A Month Later, Fallout from Facebook IPO Persists
'Big backlog' of IPO candidates
Meanwhile, Francis Gaskins of IPOdesktop.com says jitters in the IPO market are only temporary. There's a "big backlog" of companies waiting to go public during the summer, and many have the fundamental strength to still attract investors, he adds.
Much of the weakness in the IPO market is due to macro issues, such as the fragile European economy, uncertainty about the outcome of the upcoming U.S. presidential election and a U.S. stock market that has been shaky since May, he says. The Standard & Poor's 500, a measure of large U.S. stocks, teetered dangerously near a 10% correction in early June. If the stock market regains its footing, companies with the best fundamentals can test the IPO market again, says Peterson of S&P Capital IQ.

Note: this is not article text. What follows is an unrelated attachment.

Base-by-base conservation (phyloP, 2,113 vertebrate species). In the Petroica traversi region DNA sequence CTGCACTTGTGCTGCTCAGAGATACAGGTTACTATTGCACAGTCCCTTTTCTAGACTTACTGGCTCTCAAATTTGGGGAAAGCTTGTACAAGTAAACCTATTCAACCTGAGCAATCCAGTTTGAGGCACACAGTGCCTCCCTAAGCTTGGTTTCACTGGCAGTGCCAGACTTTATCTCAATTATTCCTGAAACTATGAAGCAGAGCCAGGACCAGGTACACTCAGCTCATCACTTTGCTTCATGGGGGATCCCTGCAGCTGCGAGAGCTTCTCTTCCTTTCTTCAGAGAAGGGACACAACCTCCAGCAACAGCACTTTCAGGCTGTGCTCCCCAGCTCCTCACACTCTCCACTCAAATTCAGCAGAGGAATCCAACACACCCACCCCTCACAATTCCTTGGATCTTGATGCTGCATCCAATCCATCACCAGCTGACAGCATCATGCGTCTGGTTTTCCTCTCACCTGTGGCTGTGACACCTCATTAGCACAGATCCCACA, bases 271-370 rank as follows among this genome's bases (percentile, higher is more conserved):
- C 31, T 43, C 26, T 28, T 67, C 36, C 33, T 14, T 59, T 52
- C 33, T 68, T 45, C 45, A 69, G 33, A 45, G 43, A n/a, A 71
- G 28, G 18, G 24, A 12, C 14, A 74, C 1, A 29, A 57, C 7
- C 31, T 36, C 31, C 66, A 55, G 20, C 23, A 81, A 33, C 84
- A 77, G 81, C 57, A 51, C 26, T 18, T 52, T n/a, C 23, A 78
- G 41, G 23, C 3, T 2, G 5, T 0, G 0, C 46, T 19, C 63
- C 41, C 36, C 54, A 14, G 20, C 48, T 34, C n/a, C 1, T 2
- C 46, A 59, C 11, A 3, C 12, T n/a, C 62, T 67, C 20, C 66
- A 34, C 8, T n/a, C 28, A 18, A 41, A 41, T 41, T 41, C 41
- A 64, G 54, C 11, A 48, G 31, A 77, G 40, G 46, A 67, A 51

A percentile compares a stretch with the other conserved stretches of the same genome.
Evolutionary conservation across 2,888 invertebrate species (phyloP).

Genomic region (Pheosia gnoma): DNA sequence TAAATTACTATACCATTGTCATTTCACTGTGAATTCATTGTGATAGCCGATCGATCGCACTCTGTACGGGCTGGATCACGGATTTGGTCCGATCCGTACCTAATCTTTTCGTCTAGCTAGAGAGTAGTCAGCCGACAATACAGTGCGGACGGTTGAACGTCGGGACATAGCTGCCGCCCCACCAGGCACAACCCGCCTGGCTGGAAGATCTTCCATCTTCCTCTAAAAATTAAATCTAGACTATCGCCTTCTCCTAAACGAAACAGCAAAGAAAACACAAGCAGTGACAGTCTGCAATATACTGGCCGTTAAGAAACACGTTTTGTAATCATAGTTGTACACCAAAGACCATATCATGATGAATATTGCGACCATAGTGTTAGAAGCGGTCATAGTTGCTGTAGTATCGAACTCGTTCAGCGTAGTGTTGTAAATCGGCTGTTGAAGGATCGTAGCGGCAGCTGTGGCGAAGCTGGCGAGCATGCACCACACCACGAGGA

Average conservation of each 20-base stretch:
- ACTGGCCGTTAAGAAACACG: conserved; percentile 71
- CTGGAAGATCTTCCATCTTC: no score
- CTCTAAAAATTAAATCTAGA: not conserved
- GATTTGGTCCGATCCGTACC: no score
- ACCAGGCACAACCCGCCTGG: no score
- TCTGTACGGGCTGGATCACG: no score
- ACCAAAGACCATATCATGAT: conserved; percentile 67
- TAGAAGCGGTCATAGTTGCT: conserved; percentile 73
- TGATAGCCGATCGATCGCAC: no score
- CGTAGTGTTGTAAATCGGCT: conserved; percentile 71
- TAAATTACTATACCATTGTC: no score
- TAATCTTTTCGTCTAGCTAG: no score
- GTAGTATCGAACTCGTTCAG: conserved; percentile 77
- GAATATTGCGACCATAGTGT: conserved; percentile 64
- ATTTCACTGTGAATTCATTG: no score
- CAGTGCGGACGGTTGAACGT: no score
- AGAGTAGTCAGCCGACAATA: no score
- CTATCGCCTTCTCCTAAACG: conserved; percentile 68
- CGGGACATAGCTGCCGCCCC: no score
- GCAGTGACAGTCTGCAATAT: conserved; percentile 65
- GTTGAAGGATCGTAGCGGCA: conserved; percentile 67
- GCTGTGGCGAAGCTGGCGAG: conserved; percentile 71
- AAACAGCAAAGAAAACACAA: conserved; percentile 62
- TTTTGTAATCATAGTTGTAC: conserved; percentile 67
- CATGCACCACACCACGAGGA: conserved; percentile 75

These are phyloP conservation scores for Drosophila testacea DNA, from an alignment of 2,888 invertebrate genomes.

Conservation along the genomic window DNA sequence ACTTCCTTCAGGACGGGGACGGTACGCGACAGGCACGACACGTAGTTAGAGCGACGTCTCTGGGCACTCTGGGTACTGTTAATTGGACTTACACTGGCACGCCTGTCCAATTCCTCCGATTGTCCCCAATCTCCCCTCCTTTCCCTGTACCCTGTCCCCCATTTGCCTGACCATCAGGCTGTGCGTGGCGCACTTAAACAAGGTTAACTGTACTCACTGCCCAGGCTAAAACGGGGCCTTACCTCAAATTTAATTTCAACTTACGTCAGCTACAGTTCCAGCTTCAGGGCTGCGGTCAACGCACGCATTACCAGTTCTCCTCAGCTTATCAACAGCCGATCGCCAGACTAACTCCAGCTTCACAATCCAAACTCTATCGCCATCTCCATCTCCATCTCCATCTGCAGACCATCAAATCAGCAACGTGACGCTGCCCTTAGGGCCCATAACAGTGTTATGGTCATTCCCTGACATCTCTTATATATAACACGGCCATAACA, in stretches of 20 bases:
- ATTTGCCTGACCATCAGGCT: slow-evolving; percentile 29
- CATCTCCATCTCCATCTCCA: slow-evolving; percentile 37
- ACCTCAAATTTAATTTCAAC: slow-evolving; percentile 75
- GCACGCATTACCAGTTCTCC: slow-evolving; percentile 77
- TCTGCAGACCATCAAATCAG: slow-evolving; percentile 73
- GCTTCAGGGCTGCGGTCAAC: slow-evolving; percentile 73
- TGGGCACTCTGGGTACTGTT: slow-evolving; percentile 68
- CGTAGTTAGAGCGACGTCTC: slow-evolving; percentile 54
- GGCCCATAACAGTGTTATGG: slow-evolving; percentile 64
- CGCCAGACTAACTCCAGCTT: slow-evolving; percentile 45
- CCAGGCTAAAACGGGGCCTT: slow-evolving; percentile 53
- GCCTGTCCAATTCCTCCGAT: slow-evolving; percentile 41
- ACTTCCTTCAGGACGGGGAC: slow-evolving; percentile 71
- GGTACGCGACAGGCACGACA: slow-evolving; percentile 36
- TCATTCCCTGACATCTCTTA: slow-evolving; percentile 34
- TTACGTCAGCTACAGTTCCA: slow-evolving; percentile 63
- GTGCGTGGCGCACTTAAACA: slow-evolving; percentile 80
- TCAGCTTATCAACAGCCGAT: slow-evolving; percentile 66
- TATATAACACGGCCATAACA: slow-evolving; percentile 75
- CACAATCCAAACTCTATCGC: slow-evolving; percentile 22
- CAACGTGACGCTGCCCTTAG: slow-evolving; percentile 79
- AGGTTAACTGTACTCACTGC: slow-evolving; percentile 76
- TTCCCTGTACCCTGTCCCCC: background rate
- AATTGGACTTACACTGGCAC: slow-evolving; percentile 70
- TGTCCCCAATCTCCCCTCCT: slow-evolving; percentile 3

Companies and their underwriters will just need to lower their expectations for the types of valuations they get, after the nosebleed valuation of Facebook was so soundly rejected, Gaskins says.
Future IPO investors could actually benefit from the damage Facebook's deal inflicted on confidence. With fewer investors clamoring for shares, the investors willing to buy can demand better prices.
"If the (stock market) indexes are stable, we should have quite a few more IPOs when bankers realize they can't overprice them," Gaskins says.
Swartz reported from San Francisco, Krantz from Los Angeles.